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In some countries you need to show accommodation and airplane ticket before applying for a visa, so I thought what to do if one applies and then finally visa itself is rejected. Is it possible to get a refund giving reason as "visa being rejected"?

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  • So, in the case of by default non refundable ticket, there is no chance for a refund due to the special case? @Midavalo
    – user126483
    Jun 8 at 15:28
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    What country are we talking about? Many countries on the contrary very explicitly tell you NOT to buy tickets until you have your visa. Beyond that, there's no universal rule. Each airline may or may not have such provisions, you would have to check their terms & conditions.
    – jcaron
    Jun 8 at 15:32
  • Schengen visa country , it is required on the apps @jcaron
    – user126483
    Jun 8 at 15:32
  • Which country exactly are you applying for, which country are you applying from, what is your nationality, and what type of visa (standard C visa I suppose?). I just checked what France says for applications from Tunisia for instance, and it says "Réservation du billet aller-retour ou itinéraire". This is far from requiring you to buy a ticket. Likewise for the hotel it says "réservation d'hôtel" which in this case is even simpler.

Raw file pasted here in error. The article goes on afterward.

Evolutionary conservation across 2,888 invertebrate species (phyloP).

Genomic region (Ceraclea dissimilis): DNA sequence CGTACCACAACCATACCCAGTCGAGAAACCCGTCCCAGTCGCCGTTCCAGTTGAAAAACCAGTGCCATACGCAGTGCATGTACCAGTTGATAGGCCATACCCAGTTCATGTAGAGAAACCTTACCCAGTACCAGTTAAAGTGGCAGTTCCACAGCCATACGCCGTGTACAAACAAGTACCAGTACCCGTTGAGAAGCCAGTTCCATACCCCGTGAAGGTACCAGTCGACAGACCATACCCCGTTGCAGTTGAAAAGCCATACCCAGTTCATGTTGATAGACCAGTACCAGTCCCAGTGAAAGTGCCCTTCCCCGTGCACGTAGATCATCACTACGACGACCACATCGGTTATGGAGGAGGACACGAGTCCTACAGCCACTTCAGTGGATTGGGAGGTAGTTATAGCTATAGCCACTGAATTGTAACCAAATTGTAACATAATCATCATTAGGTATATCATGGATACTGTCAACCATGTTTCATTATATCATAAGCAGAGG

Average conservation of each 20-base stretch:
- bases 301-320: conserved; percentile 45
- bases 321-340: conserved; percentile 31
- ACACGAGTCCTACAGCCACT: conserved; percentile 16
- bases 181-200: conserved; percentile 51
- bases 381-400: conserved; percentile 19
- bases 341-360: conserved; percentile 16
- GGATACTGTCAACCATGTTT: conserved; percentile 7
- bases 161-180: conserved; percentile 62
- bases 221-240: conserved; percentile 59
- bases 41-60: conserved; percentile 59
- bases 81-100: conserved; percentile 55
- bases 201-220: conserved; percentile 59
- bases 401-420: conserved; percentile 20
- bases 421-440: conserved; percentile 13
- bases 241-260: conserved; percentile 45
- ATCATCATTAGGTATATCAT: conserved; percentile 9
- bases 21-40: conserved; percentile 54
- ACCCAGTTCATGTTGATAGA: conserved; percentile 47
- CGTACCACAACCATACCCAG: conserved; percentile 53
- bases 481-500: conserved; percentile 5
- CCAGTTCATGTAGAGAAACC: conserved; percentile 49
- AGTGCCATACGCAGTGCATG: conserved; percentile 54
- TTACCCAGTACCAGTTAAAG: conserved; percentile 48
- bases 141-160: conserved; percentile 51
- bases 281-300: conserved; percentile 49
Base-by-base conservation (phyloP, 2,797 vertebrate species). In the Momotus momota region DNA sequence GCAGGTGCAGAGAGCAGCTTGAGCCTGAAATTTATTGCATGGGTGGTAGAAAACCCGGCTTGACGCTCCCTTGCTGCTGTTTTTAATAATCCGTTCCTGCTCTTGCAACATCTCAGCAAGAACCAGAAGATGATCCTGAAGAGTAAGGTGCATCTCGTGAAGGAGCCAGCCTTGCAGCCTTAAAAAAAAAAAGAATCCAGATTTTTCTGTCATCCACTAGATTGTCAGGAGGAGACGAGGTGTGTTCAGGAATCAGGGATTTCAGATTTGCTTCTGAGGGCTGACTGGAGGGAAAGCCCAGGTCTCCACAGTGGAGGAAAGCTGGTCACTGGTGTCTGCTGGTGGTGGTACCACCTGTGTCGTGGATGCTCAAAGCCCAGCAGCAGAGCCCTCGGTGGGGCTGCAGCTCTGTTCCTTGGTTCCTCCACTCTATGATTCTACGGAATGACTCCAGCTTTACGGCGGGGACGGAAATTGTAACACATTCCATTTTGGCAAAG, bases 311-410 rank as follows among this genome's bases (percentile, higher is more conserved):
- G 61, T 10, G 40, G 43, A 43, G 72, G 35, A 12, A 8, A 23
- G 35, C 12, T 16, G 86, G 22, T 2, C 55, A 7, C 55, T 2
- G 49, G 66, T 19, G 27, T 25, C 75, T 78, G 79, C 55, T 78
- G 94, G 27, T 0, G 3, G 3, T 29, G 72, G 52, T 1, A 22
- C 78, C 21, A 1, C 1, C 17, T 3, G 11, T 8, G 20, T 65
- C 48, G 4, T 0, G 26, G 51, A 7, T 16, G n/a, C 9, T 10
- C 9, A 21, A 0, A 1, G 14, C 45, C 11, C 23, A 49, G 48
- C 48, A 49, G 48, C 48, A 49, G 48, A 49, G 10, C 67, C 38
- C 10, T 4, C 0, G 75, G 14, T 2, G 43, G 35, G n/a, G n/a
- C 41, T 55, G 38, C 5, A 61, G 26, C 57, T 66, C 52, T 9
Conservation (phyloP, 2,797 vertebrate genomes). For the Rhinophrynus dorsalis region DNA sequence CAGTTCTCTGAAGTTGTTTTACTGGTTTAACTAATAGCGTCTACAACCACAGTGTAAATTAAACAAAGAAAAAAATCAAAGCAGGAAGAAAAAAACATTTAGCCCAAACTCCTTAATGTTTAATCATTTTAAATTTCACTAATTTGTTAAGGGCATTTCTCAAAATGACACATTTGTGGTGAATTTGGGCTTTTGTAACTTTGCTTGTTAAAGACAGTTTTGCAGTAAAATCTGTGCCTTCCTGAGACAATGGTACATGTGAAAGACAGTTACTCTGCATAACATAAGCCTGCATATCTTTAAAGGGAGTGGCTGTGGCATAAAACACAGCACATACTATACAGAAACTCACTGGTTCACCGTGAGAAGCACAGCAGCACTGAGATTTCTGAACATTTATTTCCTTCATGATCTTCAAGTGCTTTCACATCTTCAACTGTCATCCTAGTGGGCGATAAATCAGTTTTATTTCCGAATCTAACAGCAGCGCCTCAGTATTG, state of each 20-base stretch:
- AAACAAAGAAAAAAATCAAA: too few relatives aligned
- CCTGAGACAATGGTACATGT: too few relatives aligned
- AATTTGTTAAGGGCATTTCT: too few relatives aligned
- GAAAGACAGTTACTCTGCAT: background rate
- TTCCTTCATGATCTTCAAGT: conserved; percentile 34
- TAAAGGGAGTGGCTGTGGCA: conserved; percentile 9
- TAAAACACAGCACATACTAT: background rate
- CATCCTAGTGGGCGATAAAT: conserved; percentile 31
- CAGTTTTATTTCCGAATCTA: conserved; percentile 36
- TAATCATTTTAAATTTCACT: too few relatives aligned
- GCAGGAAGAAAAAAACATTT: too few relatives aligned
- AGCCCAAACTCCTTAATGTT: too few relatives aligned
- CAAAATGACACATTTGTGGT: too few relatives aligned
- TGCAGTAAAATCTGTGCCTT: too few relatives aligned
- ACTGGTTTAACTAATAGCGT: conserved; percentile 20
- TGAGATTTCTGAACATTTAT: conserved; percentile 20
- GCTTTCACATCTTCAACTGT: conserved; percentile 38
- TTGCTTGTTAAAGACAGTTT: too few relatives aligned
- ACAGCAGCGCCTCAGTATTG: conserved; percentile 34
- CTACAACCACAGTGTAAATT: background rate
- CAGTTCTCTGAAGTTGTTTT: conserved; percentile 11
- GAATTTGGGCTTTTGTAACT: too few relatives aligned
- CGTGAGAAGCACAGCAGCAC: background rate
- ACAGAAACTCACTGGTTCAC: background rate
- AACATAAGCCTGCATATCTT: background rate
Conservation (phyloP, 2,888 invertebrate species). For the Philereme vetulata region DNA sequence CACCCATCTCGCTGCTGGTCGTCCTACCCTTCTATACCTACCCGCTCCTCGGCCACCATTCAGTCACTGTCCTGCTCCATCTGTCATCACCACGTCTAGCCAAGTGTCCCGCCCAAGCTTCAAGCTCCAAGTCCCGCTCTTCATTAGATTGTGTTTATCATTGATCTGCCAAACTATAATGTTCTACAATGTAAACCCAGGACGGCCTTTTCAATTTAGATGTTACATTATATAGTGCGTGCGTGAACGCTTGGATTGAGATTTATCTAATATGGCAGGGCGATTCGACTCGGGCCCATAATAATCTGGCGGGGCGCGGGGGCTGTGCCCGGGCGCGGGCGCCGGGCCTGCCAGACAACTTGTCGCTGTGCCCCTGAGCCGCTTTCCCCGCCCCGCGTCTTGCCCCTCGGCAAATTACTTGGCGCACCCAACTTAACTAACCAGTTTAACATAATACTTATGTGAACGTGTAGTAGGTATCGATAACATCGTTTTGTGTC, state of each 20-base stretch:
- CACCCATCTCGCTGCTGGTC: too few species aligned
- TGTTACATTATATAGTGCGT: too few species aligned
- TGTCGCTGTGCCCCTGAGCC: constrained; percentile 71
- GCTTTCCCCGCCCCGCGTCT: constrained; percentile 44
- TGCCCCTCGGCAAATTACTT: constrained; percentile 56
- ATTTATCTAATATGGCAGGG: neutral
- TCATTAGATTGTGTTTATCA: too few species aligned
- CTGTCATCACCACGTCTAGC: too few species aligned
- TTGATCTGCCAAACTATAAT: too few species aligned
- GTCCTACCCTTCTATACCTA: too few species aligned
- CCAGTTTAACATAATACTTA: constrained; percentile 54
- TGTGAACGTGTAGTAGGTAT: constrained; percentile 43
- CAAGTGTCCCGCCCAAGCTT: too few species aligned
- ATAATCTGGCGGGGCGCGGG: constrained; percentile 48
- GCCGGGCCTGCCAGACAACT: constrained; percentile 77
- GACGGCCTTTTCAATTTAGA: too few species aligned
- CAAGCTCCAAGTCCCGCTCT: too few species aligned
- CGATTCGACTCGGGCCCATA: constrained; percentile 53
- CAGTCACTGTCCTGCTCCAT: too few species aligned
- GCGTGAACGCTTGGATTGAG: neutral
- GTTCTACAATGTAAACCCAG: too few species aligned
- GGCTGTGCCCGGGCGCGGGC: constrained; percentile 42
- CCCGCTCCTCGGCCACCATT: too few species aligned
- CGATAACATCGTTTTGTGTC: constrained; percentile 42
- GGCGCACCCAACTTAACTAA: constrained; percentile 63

– jcaron
    Jun 8 at 16:03
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    It is simply not 'a special case' - it's pretty normal. Why should the airline care - and pay - for your problems? They are a business.
    – Aganju
    Jun 8 at 16:37

2 Answers 2

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If you are buying something that you know you may need a refund for, and the vendor sells two versions of it, one refundable and one not, you must buy the refundable one even if it costs more. You cannot buy the non-refundable one and then explain that you have a special circumstance you can't control. The airline certainly can't control it and isn't responsible for it. They aren't going to refund your nonrefundable ticket just because you want them to.